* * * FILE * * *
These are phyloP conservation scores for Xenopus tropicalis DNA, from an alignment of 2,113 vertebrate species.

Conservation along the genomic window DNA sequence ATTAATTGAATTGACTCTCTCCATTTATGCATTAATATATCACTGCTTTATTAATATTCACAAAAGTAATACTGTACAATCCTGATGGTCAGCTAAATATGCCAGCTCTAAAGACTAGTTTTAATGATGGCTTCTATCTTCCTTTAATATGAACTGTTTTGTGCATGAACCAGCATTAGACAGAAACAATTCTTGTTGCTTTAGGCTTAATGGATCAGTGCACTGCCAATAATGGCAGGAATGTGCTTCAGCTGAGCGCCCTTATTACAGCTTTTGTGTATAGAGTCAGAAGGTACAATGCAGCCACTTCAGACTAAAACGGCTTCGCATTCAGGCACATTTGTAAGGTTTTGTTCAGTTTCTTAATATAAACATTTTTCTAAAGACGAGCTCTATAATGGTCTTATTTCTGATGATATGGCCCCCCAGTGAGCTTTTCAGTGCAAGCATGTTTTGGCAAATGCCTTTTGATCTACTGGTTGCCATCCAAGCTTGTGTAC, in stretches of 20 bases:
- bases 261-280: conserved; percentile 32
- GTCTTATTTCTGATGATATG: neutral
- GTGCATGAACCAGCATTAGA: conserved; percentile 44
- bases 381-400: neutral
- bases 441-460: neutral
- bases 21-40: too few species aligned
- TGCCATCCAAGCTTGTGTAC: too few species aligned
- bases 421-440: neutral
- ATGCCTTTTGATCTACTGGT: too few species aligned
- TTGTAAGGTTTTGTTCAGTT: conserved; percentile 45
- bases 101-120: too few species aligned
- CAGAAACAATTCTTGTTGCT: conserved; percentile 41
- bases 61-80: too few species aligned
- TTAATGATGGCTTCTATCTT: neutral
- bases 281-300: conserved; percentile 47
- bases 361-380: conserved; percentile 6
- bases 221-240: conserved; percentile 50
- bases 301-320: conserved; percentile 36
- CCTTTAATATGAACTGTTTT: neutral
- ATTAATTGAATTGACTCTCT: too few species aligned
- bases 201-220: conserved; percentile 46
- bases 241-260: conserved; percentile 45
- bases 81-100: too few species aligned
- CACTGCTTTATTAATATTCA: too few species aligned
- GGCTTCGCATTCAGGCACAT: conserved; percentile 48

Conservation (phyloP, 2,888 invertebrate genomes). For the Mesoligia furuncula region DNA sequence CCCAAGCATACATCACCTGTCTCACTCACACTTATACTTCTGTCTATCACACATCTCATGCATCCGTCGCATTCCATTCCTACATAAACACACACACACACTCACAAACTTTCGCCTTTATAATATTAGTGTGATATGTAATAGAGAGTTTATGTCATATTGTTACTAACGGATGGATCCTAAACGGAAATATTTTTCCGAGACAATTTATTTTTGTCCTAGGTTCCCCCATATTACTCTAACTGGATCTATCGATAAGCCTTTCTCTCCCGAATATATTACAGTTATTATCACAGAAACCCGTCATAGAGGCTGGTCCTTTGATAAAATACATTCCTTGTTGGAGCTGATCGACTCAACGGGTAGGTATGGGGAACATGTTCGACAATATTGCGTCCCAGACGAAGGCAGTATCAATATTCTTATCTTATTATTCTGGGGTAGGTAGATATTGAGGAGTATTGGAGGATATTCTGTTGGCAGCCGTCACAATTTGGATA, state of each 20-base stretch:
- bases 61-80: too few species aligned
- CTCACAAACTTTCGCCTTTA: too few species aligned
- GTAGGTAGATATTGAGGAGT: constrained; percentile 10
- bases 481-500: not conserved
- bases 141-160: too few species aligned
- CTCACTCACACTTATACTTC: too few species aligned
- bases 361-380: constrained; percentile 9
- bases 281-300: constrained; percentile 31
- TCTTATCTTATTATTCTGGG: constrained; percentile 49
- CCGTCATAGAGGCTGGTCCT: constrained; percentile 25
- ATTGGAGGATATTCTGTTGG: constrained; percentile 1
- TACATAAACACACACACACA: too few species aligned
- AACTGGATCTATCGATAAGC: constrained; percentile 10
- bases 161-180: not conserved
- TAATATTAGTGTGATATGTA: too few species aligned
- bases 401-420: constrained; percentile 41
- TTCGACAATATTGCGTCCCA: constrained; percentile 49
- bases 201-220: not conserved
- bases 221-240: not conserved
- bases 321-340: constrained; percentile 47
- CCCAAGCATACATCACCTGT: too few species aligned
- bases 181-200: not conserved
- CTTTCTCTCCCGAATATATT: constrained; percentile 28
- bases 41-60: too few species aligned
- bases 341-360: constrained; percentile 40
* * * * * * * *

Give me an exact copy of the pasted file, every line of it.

These are phyloP conservation scores for Xenopus tropicalis DNA, from an alignment of 2,113 vertebrate species.

Conservation along the genomic window DNA sequence ATTAATTGAATTGACTCTCTCCATTTATGCATTAATATATCACTGCTTTATTAATATTCACAAAAGTAATACTGTACAATCCTGATGGTCAGCTAAATATGCCAGCTCTAAAGACTAGTTTTAATGATGGCTTCTATCTTCCTTTAATATGAACTGTTTTGTGCATGAACCAGCATTAGACAGAAACAATTCTTGTTGCTTTAGGCTTAATGGATCAGTGCACTGCCAATAATGGCAGGAATGTGCTTCAGCTGAGCGCCCTTATTACAGCTTTTGTGTATAGAGTCAGAAGGTACAATGCAGCCACTTCAGACTAAAACGGCTTCGCATTCAGGCACATTTGTAAGGTTTTGTTCAGTTTCTTAATATAAACATTTTTCTAAAGACGAGCTCTATAATGGTCTTATTTCTGATGATATGGCCCCCCAGTGAGCTTTTCAGTGCAAGCATGTTTTGGCAAATGCCTTTTGATCTACTGGTTGCCATCCAAGCTTGTGTAC, in stretches of 20 bases:
- bases 261-280: conserved; percentile 32
- GTCTTATTTCTGATGATATG: neutral
- GTGCATGAACCAGCATTAGA: conserved; percentile 44
- bases 381-400: neutral
- bases 441-460: neutral
- bases 21-40: too few species aligned
- TGCCATCCAAGCTTGTGTAC: too few species aligned
- bases 421-440: neutral
- ATGCCTTTTGATCTACTGGT: too few species aligned
- TTGTAAGGTTTTGTTCAGTT: conserved; percentile 45
- bases 101-120: too few species aligned
- CAGAAACAATTCTTGTTGCT: conserved; percentile 41
- bases 61-80: too few species aligned
- TTAATGATGGCTTCTATCTT: neutral
- bases 281-300: conserved; percentile 47
- bases 361-380: conserved; percentile 6
- bases 221-240: conserved; percentile 50
- bases 301-320: conserved; percentile 36
- CCTTTAATATGAACTGTTTT: neutral
- ATTAATTGAATTGACTCTCT: too few species aligned
- bases 201-220: conserved; percentile 46
- bases 241-260: conserved; percentile 45
- bases 81-100: too few species aligned
- CACTGCTTTATTAATATTCA: too few species aligned
- GGCTTCGCATTCAGGCACAT: conserved; percentile 48

Conservation (phyloP, 2,888 invertebrate genomes). For the Mesoligia furuncula region DNA sequence CCCAAGCATACATCACCTGTCTCACTCACACTTATACTTCTGTCTATCACACATCTCATGCATCCGTCGCATTCCATTCCTACATAAACACACACACACACTCACAAACTTTCGCCTTTATAATATTAGTGTGATATGTAATAGAGAGTTTATGTCATATTGTTACTAACGGATGGATCCTAAACGGAAATATTTTTCCGAGACAATTTATTTTTGTCCTAGGTTCCCCCATATTACTCTAACTGGATCTATCGATAAGCCTTTCTCTCCCGAATATATTACAGTTATTATCACAGAAACCCGTCATAGAGGCTGGTCCTTTGATAAAATACATTCCTTGTTGGAGCTGATCGACTCAACGGGTAGGTATGGGGAACATGTTCGACAATATTGCGTCCCAGACGAAGGCAGTATCAATATTCTTATCTTATTATTCTGGGGTAGGTAGATATTGAGGAGTATTGGAGGATATTCTGTTGGCAGCCGTCACAATTTGGATA, state of each 20-base stretch:
- bases 61-80: too few species aligned
- CTCACAAACTTTCGCCTTTA: too few species aligned
- GTAGGTAGATATTGAGGAGT: constrained; percentile 10
- bases 481-500: not conserved
- bases 141-160: too few species aligned
- CTCACTCACACTTATACTTC: too few species aligned
- bases 361-380: constrained; percentile 9
- bases 281-300: constrained; percentile 31
- TCTTATCTTATTATTCTGGG: constrained; percentile 49
- CCGTCATAGAGGCTGGTCCT: constrained; percentile 25
- ATTGGAGGATATTCTGTTGG: constrained; percentile 1
- TACATAAACACACACACACA: too few species aligned
- AACTGGATCTATCGATAAGC: constrained; percentile 10
- bases 161-180: not conserved
- TAATATTAGTGTGATATGTA: too few species aligned
- bases 401-420: constrained; percentile 41
- TTCGACAATATTGCGTCCCA: constrained; percentile 49
- bases 201-220: not conserved
- bases 221-240: not conserved
- bases 321-340: constrained; percentile 47
- CCCAAGCATACATCACCTGT: too few species aligned
- bases 181-200: not conserved
- CTTTCTCTCCCGAATATATT: constrained; percentile 28
- bases 41-60: too few species aligned
- bases 341-360: constrained; percentile 40